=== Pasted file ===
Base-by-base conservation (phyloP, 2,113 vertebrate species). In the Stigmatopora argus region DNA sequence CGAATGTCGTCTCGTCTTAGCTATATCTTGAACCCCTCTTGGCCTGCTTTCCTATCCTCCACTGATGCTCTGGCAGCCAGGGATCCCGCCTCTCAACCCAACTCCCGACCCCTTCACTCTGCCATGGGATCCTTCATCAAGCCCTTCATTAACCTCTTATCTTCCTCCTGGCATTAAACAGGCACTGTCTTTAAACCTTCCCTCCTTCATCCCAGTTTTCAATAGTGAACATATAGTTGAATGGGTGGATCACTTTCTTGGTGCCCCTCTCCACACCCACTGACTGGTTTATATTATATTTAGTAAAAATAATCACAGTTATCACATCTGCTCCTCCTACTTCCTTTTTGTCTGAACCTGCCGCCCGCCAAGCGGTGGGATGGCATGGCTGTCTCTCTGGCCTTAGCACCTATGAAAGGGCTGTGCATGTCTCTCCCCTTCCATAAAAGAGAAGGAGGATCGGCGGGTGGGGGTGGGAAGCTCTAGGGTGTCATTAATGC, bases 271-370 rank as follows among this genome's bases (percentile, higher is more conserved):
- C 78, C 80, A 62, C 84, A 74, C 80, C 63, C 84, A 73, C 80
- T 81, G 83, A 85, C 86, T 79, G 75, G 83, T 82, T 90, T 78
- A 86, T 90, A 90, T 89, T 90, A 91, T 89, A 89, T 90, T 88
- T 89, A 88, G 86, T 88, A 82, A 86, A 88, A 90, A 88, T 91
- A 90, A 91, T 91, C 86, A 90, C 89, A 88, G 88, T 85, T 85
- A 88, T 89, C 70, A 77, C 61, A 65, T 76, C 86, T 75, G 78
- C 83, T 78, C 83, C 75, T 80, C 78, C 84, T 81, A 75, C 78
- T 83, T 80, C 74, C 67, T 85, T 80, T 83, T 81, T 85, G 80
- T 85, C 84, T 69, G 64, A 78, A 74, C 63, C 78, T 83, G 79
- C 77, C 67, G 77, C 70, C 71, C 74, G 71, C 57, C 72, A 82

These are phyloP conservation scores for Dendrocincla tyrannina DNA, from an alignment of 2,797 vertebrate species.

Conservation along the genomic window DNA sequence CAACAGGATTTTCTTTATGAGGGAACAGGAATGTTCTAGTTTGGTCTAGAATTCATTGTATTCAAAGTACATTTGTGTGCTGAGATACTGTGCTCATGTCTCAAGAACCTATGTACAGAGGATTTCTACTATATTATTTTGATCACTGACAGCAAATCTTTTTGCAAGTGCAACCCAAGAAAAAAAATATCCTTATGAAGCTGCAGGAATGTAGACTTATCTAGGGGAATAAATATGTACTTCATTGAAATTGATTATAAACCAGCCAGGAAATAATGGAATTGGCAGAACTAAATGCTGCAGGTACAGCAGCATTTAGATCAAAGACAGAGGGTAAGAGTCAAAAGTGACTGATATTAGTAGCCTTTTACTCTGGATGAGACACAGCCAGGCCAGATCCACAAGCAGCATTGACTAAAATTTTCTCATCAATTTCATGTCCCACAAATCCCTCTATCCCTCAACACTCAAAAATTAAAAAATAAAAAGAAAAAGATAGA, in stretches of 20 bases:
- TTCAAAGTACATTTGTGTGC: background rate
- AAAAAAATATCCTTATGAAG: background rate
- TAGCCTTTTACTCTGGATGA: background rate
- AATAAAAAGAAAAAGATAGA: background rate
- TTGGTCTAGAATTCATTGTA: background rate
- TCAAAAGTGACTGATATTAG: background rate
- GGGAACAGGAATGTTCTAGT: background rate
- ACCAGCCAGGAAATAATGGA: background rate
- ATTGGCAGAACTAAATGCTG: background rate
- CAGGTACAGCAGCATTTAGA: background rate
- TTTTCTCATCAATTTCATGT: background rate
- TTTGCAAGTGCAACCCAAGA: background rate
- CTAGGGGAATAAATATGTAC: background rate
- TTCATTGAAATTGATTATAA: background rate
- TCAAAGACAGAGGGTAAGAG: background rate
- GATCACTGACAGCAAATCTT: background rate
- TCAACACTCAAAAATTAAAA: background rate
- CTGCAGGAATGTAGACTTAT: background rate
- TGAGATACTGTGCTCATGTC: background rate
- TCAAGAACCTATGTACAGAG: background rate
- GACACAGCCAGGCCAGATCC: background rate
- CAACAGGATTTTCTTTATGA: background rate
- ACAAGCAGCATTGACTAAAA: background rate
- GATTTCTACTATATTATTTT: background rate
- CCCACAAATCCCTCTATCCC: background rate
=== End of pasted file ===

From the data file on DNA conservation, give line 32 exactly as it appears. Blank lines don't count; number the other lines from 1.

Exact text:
- TGAGATACTGTGCTCATGTC: background rate